Police Scotland chief says force is 'institutionally racist'

Sir Iain Livingstone (right) addresses the Scottish Police Authority meeting. Image: Scottish Police Authority.

The chief constable of Police Scotland Sir Iain Livingstone has admitted that "institutional racism, sexism, misogyny and discrimination" exist in the force.

He made the comments at a meeting of the Scottish Police Authority (SPA) this morning (Thursday).

They come amid ongoing controversy about policing culture in the UK, following comments and concerns about the Met Police force in England.

Sir Iain also said that acknowledging the issues exist was vital for real change to happen.

Addressing the meeting he said: "It is right for me, the right thing for me to do as chief constable, to clearly state that institutional racism, sexism, misogyny and discrimination exist.

"Police Scotland is institutionally racist and discriminatory."

He put the "onus" on the force to rid itself of institutional racism but stressed that his admission did not mean individual officers and staff were racist or sexist, expressing confidence and pride in their work.

He said people from different backgrounds sometimes do not receive the service they should, which includes his own officers and staff.

He added: "Publicly acknowledging these institutional issues exist in our organisation is essential to our absolute commitment to championing equality and becoming an anti-racist service,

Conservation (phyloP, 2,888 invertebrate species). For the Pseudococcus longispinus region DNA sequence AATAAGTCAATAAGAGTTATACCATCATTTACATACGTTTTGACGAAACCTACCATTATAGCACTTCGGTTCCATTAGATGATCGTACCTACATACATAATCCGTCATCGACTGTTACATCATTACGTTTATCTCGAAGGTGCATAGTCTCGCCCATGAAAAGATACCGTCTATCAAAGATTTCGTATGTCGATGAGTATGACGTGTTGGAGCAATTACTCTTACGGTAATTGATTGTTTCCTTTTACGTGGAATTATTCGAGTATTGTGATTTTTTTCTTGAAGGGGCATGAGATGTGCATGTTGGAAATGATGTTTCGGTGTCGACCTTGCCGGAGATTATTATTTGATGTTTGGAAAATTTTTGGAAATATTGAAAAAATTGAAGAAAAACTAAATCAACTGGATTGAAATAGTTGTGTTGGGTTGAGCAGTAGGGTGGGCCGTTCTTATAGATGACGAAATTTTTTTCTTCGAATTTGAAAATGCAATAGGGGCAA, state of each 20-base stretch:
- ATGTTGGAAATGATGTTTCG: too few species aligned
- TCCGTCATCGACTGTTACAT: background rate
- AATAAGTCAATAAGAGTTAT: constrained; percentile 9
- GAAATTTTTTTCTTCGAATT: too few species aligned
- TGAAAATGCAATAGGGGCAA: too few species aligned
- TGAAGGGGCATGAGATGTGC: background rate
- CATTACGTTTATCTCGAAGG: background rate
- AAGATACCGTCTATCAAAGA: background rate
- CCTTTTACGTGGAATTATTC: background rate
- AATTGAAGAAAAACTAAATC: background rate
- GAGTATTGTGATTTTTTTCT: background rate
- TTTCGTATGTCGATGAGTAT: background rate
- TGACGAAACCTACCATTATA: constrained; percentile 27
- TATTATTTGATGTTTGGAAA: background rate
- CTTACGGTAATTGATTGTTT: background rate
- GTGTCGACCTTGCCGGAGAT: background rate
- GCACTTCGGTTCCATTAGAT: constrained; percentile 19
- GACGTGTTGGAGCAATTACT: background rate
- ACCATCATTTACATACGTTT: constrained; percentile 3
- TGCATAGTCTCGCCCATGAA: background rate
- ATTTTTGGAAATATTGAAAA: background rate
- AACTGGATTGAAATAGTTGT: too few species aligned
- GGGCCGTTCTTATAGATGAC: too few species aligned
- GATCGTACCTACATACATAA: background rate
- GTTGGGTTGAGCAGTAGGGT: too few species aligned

"It is also critical to our determination to lead wider change and support wider change in society."

A review group set up two years ago found instances of “poor behaviour being known and seen in plain sight with no action being taken” and that people were being “punished for raising issues or concerns”.

Four women also spoke to BBC Newsnight about allegations of a "boys club" culture in Police Scotland.

Sir Iain says the real challenge and test will be how institutional racism will be tackled within the force.

Last year, Police Scotland launched Policing Together, a four year strategy to tackle discrimination in the force and in the community, what it described as "canteen culture".

Training will also be given to officers and staff at all levels, with prevention and increased communication also forming part of that.

Sir Iain, alongside assistant chief constable David Duncan from Policing Together, said that people who reject Police Scotland's values and do not have a place in the force.

The chief's comments also come amid the ongoing Sheku Bayoh inquiry which is investigating the circumstances of the 31-year-old's death in Kirkcaldy in 2015 and whether race was a factor.

Speaking at the SPA meeting he said: “A candid, clear, assessment of institutional discrimination means recognising our absolute duty to provide just and effective policing for all according to their specific needs and circumstances.

“It also requires identifying and removing the deep-rooted barriers to achieving this. These are necessary steps to progress the commitment that Police Scotland will be anti-racist; a personal commitment I made to my fellow citizens at the commencement of the public inquiry into the death of Sheku Bayoh.

“And, as a commitment to the people of Scotland, it is also a commitment to Sheku Bayoh’s family and loved ones."

Chair of the Sheku Bayoh inquiry, Lord Bracadale, said in response to Sir Iain's statement: “The inquiry welcomes the statement today by the chief constable of Police Scotland.

“The Sheku Bayoh Inquiry was set up to examine the events surrounding the death of Mr Bayoh, including whether race was a factor in those events. I look forward to the continued co-operation of Police Scotland in the work of the inquiry.”

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